To allow multiparametric assay, the particles were categorized using two organic prompt fluorophores, dansyl and fluorescein. Both labels were observed to give different intensities at the 3'- and 5'-end, and for that reason labels were always incorporated in the middle of the linker tethered to the 3'-end of the oligonucleotide, i.e. near the particle. Both labels were diluted prior to the synthesis to prevent concentration quenching. For a model system, six categories were created but the number of possible categories could be about one dozen using those two labels and dozens of categories could be created by using more labels.

The usefulness of multiparametric assay was examined with six categories, each of which bore an allele specific probe, mimicing different types of gene mutations. It was observed that each particle category worked independently in the reaction mixture; neither the presence of particles belonging to another category, nor the presence of additional targets, had any effect on the efficiency and kinetics of hybridization. Furthermore, when samples prepared by mixing synthetic oligonucleotides were analyzed, it was observed that the results obtained gave not only yes/no answer, but also the amount of target in sample when the predetermined signal/[target] relationship was applied.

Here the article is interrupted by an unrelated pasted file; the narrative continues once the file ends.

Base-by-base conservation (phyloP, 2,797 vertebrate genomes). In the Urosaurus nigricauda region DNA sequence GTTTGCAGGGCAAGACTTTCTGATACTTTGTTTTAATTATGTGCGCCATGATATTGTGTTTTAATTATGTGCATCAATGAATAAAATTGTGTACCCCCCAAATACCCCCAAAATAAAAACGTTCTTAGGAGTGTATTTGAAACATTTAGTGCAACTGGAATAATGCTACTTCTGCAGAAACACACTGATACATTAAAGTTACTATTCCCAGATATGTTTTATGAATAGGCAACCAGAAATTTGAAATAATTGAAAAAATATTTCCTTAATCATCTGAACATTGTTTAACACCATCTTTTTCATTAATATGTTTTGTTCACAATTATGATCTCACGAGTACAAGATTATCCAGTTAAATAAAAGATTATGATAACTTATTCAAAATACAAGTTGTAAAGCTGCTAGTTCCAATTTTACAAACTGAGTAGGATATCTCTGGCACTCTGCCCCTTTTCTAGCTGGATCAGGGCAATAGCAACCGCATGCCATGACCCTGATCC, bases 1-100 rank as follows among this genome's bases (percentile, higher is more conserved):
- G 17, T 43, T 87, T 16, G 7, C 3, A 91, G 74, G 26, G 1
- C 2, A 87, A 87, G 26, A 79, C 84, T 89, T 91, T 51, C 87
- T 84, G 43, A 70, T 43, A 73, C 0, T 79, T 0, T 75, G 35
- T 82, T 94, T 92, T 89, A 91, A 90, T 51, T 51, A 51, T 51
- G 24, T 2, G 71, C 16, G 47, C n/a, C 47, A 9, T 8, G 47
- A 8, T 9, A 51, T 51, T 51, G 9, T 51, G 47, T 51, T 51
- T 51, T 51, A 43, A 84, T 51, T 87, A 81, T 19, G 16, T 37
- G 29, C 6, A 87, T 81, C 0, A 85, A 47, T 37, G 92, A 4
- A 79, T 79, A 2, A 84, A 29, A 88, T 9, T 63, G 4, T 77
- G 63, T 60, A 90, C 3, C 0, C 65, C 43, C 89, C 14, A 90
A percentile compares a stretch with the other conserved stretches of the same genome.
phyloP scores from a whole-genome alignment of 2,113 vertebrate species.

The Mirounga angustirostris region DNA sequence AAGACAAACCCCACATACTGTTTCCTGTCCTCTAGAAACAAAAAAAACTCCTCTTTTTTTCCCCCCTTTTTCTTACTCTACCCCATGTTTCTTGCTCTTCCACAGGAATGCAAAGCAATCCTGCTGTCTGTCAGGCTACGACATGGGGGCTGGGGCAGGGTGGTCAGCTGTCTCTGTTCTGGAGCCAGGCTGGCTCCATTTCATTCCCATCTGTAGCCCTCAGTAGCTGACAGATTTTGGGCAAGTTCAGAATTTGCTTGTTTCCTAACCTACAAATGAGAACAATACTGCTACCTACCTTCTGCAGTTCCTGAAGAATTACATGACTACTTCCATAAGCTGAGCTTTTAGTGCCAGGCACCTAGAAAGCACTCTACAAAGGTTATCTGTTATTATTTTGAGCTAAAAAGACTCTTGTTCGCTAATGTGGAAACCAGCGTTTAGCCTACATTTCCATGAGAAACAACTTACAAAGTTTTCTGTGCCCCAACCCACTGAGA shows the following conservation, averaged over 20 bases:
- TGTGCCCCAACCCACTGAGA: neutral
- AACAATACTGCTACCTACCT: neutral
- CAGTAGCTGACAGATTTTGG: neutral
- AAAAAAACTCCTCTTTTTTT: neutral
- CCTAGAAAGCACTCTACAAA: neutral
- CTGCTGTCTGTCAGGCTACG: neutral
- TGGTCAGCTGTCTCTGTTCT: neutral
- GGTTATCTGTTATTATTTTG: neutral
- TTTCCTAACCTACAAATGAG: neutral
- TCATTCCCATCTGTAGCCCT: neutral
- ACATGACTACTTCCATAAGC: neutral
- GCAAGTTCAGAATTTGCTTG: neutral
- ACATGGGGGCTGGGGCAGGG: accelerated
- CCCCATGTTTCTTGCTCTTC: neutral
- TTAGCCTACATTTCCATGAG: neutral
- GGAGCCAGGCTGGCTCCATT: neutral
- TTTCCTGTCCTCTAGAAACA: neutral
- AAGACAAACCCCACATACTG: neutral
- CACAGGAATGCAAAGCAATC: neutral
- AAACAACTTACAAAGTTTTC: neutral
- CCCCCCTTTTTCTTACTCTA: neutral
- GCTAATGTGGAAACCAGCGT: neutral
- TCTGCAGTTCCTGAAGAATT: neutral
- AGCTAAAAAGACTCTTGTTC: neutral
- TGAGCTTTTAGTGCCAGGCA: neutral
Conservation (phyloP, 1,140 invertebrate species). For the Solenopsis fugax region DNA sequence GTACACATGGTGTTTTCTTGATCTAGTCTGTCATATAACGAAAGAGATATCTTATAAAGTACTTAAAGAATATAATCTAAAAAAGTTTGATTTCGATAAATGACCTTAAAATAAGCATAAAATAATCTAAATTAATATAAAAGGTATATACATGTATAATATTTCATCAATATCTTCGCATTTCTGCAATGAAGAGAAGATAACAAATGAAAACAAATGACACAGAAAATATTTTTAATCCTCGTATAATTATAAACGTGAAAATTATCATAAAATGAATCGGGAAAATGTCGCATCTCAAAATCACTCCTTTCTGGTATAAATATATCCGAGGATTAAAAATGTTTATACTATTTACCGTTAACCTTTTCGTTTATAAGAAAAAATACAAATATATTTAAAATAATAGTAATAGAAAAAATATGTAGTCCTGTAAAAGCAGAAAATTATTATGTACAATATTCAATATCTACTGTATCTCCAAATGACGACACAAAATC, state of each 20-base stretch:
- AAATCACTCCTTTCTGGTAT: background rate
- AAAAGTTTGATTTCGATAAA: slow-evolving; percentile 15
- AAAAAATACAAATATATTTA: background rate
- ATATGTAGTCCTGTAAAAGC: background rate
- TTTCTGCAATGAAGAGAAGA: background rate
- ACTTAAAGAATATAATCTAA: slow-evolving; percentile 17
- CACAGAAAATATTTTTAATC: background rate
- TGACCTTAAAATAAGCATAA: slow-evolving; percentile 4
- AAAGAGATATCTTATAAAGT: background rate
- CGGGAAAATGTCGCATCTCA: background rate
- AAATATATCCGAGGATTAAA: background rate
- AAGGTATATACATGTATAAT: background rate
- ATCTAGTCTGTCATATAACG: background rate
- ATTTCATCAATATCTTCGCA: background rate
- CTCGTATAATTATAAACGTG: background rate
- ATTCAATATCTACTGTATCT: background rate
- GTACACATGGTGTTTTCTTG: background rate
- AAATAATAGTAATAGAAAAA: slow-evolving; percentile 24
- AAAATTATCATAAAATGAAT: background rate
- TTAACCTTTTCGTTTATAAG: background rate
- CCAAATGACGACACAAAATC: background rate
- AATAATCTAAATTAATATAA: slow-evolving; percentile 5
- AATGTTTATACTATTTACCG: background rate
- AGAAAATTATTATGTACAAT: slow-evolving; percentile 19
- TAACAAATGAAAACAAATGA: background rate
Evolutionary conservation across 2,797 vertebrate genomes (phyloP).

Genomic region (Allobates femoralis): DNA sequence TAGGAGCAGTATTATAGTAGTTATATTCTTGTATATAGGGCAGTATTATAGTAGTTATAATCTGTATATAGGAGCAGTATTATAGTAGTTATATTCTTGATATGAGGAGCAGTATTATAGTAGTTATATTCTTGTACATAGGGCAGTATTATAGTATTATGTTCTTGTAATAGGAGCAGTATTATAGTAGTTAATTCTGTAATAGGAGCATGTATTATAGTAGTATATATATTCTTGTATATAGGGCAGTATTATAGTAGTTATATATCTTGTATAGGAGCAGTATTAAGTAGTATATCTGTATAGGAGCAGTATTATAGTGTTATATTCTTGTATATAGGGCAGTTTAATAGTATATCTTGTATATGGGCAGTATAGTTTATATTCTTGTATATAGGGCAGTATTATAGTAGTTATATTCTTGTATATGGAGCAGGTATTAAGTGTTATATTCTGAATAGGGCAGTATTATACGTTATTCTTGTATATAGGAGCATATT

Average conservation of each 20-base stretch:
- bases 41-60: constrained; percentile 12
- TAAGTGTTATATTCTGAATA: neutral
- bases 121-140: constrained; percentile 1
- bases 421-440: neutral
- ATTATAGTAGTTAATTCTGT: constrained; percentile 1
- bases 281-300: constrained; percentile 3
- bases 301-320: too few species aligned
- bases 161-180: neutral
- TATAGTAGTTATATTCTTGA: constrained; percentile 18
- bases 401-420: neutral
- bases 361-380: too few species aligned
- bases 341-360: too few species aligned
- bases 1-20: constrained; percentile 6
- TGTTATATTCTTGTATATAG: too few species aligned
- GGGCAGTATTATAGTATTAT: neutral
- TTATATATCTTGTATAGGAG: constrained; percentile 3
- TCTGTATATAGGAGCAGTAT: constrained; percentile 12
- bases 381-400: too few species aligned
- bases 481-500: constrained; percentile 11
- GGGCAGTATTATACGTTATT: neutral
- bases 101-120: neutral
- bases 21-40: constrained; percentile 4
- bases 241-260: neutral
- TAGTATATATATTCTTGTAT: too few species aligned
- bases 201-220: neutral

The multiparametric approach developed in this thesis is still at an early stage of development. Successful miniaturization, automatization and particle transport system are prerequisites for clinical applications. Nevertheless, the data obtained shows that chemical basis of the multiparametric assay is sound. Though further development and optimization of the assay format are still needed, some underlying features of the system are superior to those of excisting assay systems. Above all, the exceptionally wide range of detection allows more accurate quantitative determination of several oligonucleotide concentration from a single sample than the existing methods.